Metropolitan Area Background Checks

Since the shift began toward a majority urban population in the United States roughly a century ago, the number of people living in cities has grown continuously. Those cities have since expanded, sprawling out into surrounding areas and creating broader urban zones—the major metropolitan areas we know today. The government defines a metro area as a geographic space based around one or more core urban zones with a population of at least 50,000. Metros may exist in one county or span multiple counties, and some even cross state lines. By the government's definition, there are almost 400 metropolitan areas in the country. In total, these account for approximately 86% of the entire US population, or about 280 million people. Of that number, 50% of the urban population resides in one of the top 25 metros—areas that are only growing larger every year. For employers in and around these places, this growth and the accompanying flow of people in and out of these regions create unique vetting concerns that require special strategies to address.

Why are metro areas growing so much?

What brought about these changes? Metro areas aren't new, and many cluster around older communities and larger cities. Big cities are seen as desirable destinations due to a higher concentration of potential employers and the perceived economic value of living near such opportunities.<br.
 Population growth has been a driving factor in reshaping modern cities. As places to live within a city diminish, demands for new housing spur the creation of suburbs (and beyond them, exurbs). While this is not always the path metropolitan development takes, there are always more people looking for good opportunities and vibrant places to live.

Many of these people may commute back to a hub city or seek employment in the commercial development that springs up around metropolitan areas. Today, nearly all the best places to live and work in the United States fall within one of the top 25 metropolitan areas. The Orlando metro in Florida, for example, is one of the fastest-growing areas in the country, ranked 13th on Business Insider's list of the best places to seek employment. Chandler, Arizona, which ranked #1 on the same list, is a component of the broader Phoenix metro area. Others, such as Tampa, Austin, and Irvine, all belong to metro areas as well. What does this growth mean for employers?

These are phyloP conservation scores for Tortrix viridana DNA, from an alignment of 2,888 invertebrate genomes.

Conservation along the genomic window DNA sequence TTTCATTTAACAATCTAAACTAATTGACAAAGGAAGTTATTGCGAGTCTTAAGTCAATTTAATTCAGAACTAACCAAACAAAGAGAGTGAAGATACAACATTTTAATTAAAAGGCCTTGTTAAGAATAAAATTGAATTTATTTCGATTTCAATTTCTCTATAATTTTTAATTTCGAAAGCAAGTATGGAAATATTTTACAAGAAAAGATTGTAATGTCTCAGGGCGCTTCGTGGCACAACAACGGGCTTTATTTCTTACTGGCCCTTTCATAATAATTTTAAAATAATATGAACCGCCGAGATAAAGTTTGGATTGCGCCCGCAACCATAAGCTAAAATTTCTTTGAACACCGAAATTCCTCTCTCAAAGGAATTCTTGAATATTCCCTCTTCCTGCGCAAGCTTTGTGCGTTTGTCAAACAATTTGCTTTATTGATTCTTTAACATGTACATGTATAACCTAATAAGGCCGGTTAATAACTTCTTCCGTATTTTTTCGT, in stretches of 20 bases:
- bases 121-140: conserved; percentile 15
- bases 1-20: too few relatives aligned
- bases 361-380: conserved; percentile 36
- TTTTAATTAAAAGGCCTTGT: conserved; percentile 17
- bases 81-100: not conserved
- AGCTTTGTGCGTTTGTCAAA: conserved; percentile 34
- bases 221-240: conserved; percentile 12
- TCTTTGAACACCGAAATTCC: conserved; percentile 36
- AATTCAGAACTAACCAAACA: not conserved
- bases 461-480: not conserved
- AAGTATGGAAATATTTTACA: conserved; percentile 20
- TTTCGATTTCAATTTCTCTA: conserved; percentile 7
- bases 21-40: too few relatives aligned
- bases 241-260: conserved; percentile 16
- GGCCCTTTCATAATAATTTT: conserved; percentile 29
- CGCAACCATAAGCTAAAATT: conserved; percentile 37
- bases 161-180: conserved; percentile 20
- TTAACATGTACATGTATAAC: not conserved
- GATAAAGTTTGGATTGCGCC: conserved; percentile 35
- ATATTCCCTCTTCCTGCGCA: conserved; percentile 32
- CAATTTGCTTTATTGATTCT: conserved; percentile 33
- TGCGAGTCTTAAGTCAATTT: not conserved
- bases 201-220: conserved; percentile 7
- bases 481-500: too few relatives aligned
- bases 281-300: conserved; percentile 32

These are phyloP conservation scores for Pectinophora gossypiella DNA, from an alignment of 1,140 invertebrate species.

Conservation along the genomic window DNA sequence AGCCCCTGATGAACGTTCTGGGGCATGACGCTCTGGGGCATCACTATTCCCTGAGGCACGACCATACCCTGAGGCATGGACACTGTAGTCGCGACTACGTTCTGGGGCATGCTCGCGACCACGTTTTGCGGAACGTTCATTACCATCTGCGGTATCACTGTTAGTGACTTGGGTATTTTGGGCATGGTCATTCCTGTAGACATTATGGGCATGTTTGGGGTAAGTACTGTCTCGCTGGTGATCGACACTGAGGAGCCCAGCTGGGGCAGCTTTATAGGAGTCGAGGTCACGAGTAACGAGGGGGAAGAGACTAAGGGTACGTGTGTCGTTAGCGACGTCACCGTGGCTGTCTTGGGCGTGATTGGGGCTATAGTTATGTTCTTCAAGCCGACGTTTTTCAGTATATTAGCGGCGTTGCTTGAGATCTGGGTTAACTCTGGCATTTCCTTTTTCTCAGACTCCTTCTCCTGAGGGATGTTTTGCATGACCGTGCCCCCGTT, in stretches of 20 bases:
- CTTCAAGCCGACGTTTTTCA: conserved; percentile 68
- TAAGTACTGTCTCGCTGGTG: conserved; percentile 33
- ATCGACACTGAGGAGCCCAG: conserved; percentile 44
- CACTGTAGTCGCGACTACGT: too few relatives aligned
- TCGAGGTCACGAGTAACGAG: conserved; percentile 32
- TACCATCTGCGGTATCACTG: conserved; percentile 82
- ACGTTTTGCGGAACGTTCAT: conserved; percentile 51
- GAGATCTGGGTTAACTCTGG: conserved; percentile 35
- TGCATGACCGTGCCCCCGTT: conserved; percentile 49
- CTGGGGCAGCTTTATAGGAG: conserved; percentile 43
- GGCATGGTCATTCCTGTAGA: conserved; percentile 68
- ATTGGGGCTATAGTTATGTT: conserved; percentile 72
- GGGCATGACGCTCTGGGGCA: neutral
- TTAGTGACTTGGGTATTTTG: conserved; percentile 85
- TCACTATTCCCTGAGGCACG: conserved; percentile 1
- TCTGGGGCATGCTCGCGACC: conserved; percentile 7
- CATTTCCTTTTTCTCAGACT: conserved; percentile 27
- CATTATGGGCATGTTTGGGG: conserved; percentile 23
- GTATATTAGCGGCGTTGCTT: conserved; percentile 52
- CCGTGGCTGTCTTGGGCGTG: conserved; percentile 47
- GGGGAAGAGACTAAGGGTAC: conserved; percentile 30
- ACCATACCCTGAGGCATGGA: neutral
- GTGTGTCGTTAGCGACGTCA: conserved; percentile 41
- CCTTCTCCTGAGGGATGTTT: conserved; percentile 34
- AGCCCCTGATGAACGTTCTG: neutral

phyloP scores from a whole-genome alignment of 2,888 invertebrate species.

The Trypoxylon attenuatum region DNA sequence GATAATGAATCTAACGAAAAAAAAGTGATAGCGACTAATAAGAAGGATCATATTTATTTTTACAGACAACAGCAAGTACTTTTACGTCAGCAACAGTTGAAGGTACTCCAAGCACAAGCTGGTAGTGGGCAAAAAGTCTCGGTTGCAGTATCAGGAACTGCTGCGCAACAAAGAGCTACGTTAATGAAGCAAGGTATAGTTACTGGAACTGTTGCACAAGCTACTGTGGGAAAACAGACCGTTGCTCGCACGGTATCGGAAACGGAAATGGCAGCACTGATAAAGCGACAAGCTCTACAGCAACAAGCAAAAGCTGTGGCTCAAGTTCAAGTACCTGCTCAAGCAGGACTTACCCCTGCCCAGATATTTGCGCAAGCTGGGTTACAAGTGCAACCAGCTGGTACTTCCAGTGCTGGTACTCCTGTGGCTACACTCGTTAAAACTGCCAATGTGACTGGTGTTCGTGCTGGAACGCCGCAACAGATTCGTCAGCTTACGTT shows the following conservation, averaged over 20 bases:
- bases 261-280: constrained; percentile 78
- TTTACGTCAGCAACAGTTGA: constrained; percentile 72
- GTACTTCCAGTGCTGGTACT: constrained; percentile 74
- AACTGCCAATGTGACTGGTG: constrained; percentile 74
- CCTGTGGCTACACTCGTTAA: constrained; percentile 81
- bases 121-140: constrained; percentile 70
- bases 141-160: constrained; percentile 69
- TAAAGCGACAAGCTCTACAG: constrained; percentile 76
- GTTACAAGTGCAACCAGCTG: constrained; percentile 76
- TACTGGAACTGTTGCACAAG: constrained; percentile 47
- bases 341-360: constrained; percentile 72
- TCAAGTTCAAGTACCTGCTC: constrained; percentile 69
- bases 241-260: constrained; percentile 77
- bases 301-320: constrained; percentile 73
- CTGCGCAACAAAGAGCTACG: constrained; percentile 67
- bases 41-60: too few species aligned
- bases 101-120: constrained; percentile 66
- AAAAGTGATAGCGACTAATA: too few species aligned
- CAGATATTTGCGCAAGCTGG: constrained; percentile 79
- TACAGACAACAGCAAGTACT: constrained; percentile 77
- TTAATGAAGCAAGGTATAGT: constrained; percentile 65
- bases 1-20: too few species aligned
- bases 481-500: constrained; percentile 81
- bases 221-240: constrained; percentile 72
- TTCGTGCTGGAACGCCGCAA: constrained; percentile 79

The effects of metropolitan areas on hiring considerations

Understanding a candidate's background is important for making informed choices about which applicants will make suitable hires. Even if your business is not located near one of the top 25 metropolitan areas, there is a high likelihood your candidates have lived or worked there in the past. Consider that, based on US Census information, the average individual moves about 11 times during their life. According to one recent analysis of these statistics, that means a typical 30-year-old has moved at least six times.

The best practices for conducting background checks stipulate employers should consider seven years of an applicant's address history, in line with the Fair Credit Reporting Act's time limits on some types of records. Even with a window of only seven years, it is very likely any applicant under consideration has moved at least once during that period. For that reason, ordering a narrow background check—for example, one that focuses only on the applicant's current county of residence—will not yield a complete picture.

When faced with an applicant whose address history reveals residence in a metro area, or for businesses based in these regions, the best choice is to consider the most complete set of records possible. Using a metro area background check, aggregating this diverse dataset into one report is simple and straightforward. With it, understanding who you're considering for a position becomes much easier.

List of major metro areas in the United States:



The high percentage of the US population now living in metro areas combined with the high likelihood of a move in an applicant’s recent history necessitate broader pre-employment considerations. With the increasing burden and rising importance of a company's due diligence efforts in vetting prospective employees, urban employers must turn over every stone in their search.


With a background check that examines an entire metro area, it becomes far easier to gather records spread across multiple counties or states. By looking at an individual's known address history and searching for corresponding records, employers can empower themselves to make future decisions with the right information at hand.

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